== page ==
Greg Boyd is an author and pastor whom I much admire. I have really enjoyed reading his perspective on open theism and the warfare motif of scripture. I recently discovered his blog with which I was impressed by the range of topics under discussion. However, I do wish to pick a bone with Boyd's own theological position on vegetarianism.
First of all, I have no objection whatsoever to anyone becoming a vegetarian for ethical, cultural, or dietary reasons. Boyd even tells us that "God told him" to stop eating meat, and I have no beef with that at all. However I do wish to warm-heartedly push back on Boyd's assertion that Christians should seriously consider becoming vegetarians because in the New Creation we will only eat vegetables (and therefore we should anticipate that and prophetically embody that now).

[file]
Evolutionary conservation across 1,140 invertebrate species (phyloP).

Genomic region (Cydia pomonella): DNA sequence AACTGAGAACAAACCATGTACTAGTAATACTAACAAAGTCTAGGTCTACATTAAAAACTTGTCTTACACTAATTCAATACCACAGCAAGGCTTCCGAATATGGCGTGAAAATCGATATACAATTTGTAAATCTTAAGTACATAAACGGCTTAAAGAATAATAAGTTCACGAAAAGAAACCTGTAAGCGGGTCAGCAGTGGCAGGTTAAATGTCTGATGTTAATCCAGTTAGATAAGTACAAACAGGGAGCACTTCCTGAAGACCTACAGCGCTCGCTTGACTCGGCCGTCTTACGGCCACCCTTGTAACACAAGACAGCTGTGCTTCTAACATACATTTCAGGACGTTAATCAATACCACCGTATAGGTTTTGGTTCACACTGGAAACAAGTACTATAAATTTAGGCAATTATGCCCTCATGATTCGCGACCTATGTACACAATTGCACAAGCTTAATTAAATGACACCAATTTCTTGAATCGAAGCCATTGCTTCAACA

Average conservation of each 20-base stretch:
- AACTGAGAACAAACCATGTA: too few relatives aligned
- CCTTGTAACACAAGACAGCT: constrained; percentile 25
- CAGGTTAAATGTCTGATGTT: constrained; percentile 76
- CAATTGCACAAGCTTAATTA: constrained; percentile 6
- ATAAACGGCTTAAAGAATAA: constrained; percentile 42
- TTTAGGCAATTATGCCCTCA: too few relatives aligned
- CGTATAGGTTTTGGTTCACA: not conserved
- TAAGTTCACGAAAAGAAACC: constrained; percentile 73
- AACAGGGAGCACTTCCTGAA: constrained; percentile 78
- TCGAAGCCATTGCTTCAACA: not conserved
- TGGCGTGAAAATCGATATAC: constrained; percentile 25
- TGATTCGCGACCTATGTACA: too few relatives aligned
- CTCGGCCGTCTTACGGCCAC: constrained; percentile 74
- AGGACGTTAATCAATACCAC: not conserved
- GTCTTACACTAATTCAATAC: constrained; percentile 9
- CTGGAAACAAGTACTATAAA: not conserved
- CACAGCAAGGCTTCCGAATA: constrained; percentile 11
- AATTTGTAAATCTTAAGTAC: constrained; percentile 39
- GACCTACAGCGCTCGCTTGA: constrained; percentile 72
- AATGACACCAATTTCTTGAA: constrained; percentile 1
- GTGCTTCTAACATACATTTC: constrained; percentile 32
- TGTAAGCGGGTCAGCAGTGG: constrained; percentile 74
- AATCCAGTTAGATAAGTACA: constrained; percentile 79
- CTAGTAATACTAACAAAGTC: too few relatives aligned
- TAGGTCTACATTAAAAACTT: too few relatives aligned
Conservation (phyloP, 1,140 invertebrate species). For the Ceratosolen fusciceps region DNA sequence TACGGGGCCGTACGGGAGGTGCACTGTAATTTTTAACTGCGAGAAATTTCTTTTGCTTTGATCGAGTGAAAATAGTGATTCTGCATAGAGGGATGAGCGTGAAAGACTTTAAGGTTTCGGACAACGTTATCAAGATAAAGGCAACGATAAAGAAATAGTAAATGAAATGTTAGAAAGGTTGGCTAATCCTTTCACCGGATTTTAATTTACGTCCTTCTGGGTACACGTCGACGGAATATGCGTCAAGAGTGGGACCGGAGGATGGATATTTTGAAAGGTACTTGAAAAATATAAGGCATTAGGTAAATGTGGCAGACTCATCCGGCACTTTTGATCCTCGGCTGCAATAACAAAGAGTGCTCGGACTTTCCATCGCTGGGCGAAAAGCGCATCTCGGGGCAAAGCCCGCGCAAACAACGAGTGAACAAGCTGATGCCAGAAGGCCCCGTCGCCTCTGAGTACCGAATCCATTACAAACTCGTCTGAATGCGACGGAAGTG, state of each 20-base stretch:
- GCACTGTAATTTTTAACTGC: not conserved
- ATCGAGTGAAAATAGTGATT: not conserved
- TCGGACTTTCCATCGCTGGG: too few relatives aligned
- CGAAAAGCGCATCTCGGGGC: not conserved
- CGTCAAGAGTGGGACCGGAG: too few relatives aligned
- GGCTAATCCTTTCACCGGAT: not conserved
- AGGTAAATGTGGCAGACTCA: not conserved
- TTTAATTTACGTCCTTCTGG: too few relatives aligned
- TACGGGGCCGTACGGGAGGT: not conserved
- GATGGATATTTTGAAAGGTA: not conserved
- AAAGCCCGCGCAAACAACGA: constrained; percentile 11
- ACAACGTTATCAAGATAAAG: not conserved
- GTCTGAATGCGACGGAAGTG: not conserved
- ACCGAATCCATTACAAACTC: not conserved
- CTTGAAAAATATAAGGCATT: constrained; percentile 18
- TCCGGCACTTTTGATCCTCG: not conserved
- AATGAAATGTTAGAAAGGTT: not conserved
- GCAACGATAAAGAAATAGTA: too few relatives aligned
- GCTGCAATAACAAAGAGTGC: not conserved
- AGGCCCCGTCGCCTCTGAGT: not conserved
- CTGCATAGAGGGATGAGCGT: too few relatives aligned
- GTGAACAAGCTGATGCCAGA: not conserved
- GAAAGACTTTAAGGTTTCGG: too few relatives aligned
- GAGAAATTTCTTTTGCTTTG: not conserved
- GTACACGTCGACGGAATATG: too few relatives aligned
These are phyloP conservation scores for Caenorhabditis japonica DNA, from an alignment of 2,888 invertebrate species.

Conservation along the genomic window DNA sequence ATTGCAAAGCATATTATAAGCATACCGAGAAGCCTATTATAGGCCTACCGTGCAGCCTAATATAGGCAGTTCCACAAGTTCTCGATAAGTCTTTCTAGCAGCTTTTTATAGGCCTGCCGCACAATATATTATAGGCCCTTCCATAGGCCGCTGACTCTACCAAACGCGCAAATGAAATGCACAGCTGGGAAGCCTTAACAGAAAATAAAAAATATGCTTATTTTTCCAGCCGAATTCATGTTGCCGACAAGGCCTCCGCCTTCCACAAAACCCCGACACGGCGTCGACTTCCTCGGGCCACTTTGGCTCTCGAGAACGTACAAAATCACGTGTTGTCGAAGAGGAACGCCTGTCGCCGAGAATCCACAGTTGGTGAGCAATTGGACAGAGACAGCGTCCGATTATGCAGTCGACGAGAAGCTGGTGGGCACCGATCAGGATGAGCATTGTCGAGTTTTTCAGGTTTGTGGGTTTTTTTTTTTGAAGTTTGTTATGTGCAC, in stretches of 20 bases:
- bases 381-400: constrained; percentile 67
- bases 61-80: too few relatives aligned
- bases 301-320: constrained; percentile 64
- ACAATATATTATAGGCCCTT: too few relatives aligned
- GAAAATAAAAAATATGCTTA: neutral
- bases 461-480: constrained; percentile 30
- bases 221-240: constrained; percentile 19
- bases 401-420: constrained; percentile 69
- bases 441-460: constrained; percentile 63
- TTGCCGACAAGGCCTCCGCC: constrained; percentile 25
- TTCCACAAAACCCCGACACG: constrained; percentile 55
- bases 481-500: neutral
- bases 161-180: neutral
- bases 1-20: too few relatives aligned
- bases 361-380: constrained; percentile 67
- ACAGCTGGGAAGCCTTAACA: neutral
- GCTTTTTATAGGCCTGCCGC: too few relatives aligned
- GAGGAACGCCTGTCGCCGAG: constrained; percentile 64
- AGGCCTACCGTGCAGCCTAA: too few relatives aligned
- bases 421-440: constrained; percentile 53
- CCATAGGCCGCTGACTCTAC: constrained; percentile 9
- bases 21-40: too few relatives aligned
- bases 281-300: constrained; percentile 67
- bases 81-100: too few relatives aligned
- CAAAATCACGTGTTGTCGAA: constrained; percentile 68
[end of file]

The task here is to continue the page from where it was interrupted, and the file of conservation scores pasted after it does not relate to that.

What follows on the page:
The first thing that comes to mind is Isaiah:
The Lord who commands armies will hold a banquet for all the nations on this mountain. At this banquet there will be plenty of meat and aged wine – tender meat and choicest wine.
-- Isa 25:6 (NET)
So it seems the the Lord himself will serving prime steak and vintage red wine in the New Creation. If its good enough for God, its good enough for me. The only way we can get round this is to argue that it won't be real meat, which is surely the same as arguing that the wine at the Lord's banquet, or indeed the water that Jesus turned into wine, isn't alcoholic. Which is so brain-dead I can't even be bothered to waste my time to argue with! Face it, God knew in advance that one of life's most pleasurable experiences is eating a medium-rare steak with a glass of fine vintage wine in good company. :-)
(As a footnote, I am completely for animal welfare, I am appalled at the Western food industry, and I do my very best to ensure that all my meat, fish and dairy products I consume are either organically farmed or wild. I also sure that such standards are still below the Lord's, and that Christians should be at the forefront of the organic and fair-trade movements, pushing standards onward and upwards. A heavenly ethic on meat is not to abolish it but to kindly subdue and rule over animal creation.)
PS: Also see Greg Wahl's satirical take on Boyd's position.